Ketone formation through coconut oil or MCT oil
It is now also known that a diet that is not quite so drastically carbohydrate-reduced, but instead is supplemented with coconut oil or MCT oil (MCT = Middle Chain Triglycerides), also leads to ketone formation under certain conditions. These medium-chain fatty acids contain 6 to 12 carbon atoms and, due to their shorter structure, do not take the detour via the lymph but, after being absorbed in the intestine, reach the liver directly with the portal blood, independently of bile acids and fat-splitting enzymes, where they are rapidly converted into ketones via ß-oxidation. Coconut oil contains about 16% ketogenic medium-chain fatty acids, whereas MCT oil consists entirely of fats containing medium-chain fatty acids. It should be noted, however, that food fats are never composed solely of these fats and their consumption levels are also individualized, preferably by an experienced nutritional therapist, as both coconut oil and MCT oil are saturated fats.
A therapeutic effect of these medium-chain fats on Alzheimer’s disease was first impressively demonstrated by the American physician Dr. Mary Newport : she initially treated her husband Steve, who was suffering from an early form of Alzheimer’s disease, with coconut oil (35 ml daily). After this showed positive effects in the clock test after a short time (see Figure 2), she gradually increased the dose with MCT oil to a 4:3 mixture (MCT to coconut oil) until finally 165 ml/day, divided into 3 to 4 servings, was reached. The surprising result was that after 2.5 months, there was a tremendous improvement in cognitive abilities. In addition, Steve Newport gradually improved his memory, word-finding ability, social participation, and gait. Magnetic resonance imaging also showed no further brain atrophy over a long period of time .
Figure 2: Clock test according to Shulman, drawn by Steve Newport . 1: Before coconut oil intake, 2: After 14 days intake, 3: After 37 days intake. The clock test is a common psychometric test in Alzheimer’s diagnosis. The patient has to draw a clock, i.e. a circle with 12 digits, and enter a time according to the instructions with the hour and minute hands. This task is only successful if the patient still possesses the necessary mental abilities (memory, retentiveness, visual orientation, etc.) to a sufficient degree.
That this is not an isolated case is also shown by several other studies on Alzheimer’s patients in early and advanced stages: in almost all studies, an increase in the cognitive functions, processing speed and/or memory performance was detectable already a short time after the administration of ketogenic oils or ketone preparations .
In short, scientific findings for ketone-producing diets, although still in their infancy due to small patient numbers and short intervention periods, are already leading the way for many affected individuals and their families: ketogenic diets, whether through carbohydrate restriction and/or supplementation with coconut or MCT oils, appear to be extremely effective prevention and treatment strategies for Alzheimer’s that are both feasible and, above all, free of side effects, and thus represent another important weapon in the fight against this relentless disease.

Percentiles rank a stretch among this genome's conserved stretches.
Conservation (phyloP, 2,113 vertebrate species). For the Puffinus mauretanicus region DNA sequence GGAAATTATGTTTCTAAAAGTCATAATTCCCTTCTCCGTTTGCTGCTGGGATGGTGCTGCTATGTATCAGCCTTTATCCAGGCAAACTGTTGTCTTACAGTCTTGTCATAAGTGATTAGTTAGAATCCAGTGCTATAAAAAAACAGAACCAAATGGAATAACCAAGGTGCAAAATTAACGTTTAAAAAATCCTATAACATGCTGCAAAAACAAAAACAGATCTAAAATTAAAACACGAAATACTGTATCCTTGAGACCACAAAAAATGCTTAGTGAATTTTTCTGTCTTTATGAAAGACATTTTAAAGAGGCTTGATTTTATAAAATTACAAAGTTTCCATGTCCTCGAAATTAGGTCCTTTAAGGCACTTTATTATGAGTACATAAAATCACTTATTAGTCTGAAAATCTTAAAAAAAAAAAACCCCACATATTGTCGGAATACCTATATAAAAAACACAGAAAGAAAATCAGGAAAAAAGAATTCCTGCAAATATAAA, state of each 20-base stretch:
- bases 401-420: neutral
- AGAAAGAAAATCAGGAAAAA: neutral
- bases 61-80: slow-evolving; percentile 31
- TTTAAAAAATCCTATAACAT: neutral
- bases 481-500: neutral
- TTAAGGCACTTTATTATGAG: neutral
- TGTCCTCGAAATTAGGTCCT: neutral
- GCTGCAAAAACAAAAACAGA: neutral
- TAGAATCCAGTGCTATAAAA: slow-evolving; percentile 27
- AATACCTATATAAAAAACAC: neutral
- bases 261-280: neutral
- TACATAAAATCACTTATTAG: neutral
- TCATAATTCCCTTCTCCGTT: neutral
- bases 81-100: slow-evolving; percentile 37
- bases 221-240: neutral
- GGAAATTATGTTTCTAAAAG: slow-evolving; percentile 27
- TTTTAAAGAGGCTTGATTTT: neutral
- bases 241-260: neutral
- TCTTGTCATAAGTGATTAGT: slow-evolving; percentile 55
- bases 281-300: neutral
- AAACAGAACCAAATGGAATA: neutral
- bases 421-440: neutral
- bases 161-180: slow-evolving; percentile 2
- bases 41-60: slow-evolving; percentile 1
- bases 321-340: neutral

We now know that the damaged brains of insulin-resistant Alzheimer’s patients are in an energy crisis despite the flood of sugar in their bodies. However, despite their impaired glucose utilization, the brain cells are still fully capable of utilizing alternative fuels such as ketones as an energy source. Therefore, these substances are thought to have great therapeutic potential in Alzheimer’s disease. The liver forms ketones from fats as soon as the body runs out of glucose as fuel. This state, known as ketosis, occurs physiologically in starvation metabolism, but also during severely carbohydrate-reduced (ketogenic) diets. However, the production of ketones can also be stimulated by consuming oils containing medium-chain fatty acids (e.g., MCT oils and coconut oil).
The therapeutic potential of ketones was impressively demonstrated in a recent study: In this randomized crossover study, already after a 12-week ketogenic diet, the performance of daily activities, cognitive performance and quality of life improved in Alzheimer’s patients, compared to a usual low-fat diet. And all this without side effects! The results of other studies are also more than promising: ketone-forming diets, whether through carbohydrate restriction and/or supplementation with coconut or MCT oils, have proved to be effective, viable and, most importantly, side-effect-free prevention and treatment strategies for Alzheimer’s, thus representing another important weapon in the fight against this relentless disease.
Therefore, our tip to you: reduce your excessive sugar and sweets consumption today, avoid highly sweetened beverages, avoid excessive consumption of starchy (highly processed) foods in the form of white flour, pasta, chips, etc., and integrate coconut oil or MCT oils into your diet – it’s worth it, and not just for your brain health!